• Identify patients with Crohn's disease who are at risk of complications such as stricturing or penetrating disease, ileal involvement, perianal disease, or surgery (ASCA IgG)9,10
  • Differentiate Crohn's disease from ulcerative colitis in patients with a diagnosis of IBD-unclassified in combination with pANCA)11,17

How can faecal calprotectin lead to cost savings in your local CCGs?31

Cost benefits of faecal calprotectin testing

What do the experts say?

  1. Waugh N, et al. Health Technology Assessment 2013; 17.
  2. Green PHR, et al. Am J Gastroenterol 2001; 96(1): 126-131.
  3. Jatla M, et al. Pract Gastroenterol 2008; 32(4): 18-34.
  4. Van Assche G, et al. J Crohns Colitis 2010; 4: 7-27.
  5. National Health Service: Irritable bowel syndrome (IBS) - Symptoms. 2013. Available from:; last accessed May 2014.
  6. National Institute for Health and Care Excellence. Coeliac Disease: recognition, assessment and management (NG20). 2015. London: National Institute for Health and Care Excellence.
  7. National Institute for Health and Care Excellence. NICE pathways - Irritable bowel syndrome in adults. Available from; last accessed May 2014.
  8. Burri E and Beglinger C. Swis Med Wkly 2012; 142: w13557.
  9. IBD standards - standards for the healthcare of people who have inflammatory bowel disease (IBD). Available from; last accessed July 2015.
  10. Crohn's and colitis UK. Final report of a study entitled 'An examination of aspects of the occurrence natural history and consequences of inflammatory bowel diseases utilising available electronic records'. 2010-2012. Available from; last accessed July 2015.
  11. National Institute for Health and Care Excellence. Irritable bowel syndrome in adults - Diagnosis and management of irritable bowel syndrome in primary care (CG61). 2008. London: National Institute for Health and Care Excellence.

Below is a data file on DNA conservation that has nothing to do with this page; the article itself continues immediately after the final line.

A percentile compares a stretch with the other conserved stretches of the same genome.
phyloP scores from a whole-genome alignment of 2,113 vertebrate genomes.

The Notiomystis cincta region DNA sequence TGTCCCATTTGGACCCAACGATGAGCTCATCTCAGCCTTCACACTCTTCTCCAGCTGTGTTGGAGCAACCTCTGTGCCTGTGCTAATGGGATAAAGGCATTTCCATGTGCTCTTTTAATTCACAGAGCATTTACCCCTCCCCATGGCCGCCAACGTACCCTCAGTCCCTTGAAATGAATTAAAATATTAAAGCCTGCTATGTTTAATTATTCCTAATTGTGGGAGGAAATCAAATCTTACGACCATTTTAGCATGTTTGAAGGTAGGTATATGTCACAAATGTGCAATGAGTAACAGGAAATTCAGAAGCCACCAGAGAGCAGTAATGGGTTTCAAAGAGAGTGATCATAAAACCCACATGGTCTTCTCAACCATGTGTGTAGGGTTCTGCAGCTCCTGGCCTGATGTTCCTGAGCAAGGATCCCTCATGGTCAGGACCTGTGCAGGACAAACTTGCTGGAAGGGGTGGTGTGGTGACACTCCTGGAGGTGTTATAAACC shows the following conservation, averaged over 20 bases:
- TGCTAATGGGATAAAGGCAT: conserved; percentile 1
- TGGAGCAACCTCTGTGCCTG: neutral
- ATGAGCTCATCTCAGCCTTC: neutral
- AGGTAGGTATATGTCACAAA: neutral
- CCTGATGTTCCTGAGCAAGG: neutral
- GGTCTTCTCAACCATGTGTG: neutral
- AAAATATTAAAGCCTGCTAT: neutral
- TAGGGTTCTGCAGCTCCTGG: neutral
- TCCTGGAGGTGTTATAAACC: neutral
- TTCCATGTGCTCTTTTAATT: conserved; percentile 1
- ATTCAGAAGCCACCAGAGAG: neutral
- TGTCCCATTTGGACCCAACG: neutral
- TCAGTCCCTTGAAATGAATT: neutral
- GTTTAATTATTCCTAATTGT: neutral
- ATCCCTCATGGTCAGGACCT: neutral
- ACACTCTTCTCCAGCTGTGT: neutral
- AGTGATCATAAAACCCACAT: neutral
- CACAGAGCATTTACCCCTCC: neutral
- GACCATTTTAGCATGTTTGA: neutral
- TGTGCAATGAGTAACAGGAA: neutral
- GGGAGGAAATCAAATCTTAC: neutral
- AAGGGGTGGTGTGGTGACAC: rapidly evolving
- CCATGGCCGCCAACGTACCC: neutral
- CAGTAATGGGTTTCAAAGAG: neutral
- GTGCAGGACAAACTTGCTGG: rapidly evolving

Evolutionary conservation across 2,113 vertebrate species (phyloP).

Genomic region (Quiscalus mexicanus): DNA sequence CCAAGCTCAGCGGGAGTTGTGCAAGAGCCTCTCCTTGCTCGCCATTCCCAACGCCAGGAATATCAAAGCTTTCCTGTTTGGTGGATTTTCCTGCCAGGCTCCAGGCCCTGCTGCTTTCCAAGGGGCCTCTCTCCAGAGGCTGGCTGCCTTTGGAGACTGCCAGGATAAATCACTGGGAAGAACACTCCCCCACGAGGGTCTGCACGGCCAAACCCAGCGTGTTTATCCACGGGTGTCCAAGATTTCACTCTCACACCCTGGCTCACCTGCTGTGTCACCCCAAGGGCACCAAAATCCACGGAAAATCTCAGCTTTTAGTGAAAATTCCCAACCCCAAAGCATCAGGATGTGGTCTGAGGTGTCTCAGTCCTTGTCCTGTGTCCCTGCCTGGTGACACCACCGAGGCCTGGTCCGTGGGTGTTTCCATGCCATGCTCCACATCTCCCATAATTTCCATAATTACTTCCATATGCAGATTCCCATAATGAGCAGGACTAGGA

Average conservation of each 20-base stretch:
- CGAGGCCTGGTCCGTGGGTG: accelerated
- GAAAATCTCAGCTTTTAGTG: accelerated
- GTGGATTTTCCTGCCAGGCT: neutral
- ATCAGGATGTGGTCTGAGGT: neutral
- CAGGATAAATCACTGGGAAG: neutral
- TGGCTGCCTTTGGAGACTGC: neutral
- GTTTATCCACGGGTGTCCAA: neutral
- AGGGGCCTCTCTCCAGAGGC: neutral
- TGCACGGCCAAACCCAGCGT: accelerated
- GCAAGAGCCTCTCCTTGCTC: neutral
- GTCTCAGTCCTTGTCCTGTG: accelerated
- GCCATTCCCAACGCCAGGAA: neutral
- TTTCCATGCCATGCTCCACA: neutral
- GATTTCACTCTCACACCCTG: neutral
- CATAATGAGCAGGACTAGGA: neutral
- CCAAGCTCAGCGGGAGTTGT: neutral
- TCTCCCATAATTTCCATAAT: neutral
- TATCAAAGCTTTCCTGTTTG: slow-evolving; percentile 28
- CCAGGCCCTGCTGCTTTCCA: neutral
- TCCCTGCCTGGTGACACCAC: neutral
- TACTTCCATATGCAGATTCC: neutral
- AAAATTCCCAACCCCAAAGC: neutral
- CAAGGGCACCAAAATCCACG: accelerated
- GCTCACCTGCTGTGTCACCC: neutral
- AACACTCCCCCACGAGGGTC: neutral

12. National Institute for Health and Care Excellence. Faecal calprotectin diagnostic tests for inflammatory disease of the bowel (DG11). 2013. London: National Institute for Health and Care Excellence.
  13. Harkness EF, et al. BMC Fam Pract 2013; 14: 92.
  14. Gujral N, et al. World J Gastroenterol 2012; 18(42): 6036-6059.
  15. Coeliac UK. Available from; last accessed July 2015.
  16. AGA Institute. Gastroenterology 2006; 131: 1977-1980.
  17. Holmes GKT. Arch Dis Child 2002; 87: 495-499.
  18. Mohseninejad L, et al. Eur J Health Econ 2012; November.
  19. Rastogi A, et al. Indian J Endocrinol Metab 2012; 16(5): 780-785.
  20. Shah S and Leffler D. Womens Health (Lond Engl) 2010; 6(5): 753 -766.
  21. Szodoray P, et al. Rheumatol Int 2004; 24(5): 278-282.
  22. Schoepfer AM, et al. Am J Gastroenterology 2013; 108: 1744-1753.
  23. Sipponen T, et al. Inflamm Bowel Dis 2008; 14: 40-6.
  24. Tibble JA, et al. Gastroenterology 2000; 119: 15-22.
  25. Gisbert JP, et al. Inflamm Bowel Dis 2009; 15: 1190-8.
  26. De Vos M, et al. Inflamm Bowel Dis 2013; 19: 2111-7.
  27. Ryan JD, et al. Ailment Pharmacol Ther 2013; 38: 274-83.
  28. Zhang Z, et al. Dig Dis Sci 2012; 57(11): 2944-2954.
  29. Levine A, et al. J Pediatr Gastroenterol Nutr 2014; 58: 795-806.
  30. Joossens S, et al. Gastroenterology 2002; 122: 1242-7.
  31. Harvey Walsh. NHS HES data 2013/2014.
  32. Hunt R, et al. World Gastroenterology Organisation Global Guidelines: coping with common GI symptoms in the community. Available from; last accessed June 2015.
  33. Turner D, et al. J Pediatr Gastroenterol Nutr 2014; 55: 340-361.
  34. Ruemmele FM, et al. J Crohns Colitis 2014; doi: 10.1016/j.crohns.2014.04.005.
  35. Kovács M, et al. World J Gastroenterol 2014; 20(17): 4873-4882.
  36. Zhou N,et al. J Zhejiang Univ Sci B 2011; 12: 280-286.
  37. Burakoff R. J Clin Gastroenterol 2004; 38: S41YS43.
  38. Bousvaros A, et al. J Pediatr Gastroenterol Nutr 2007; 44(5): 653-74.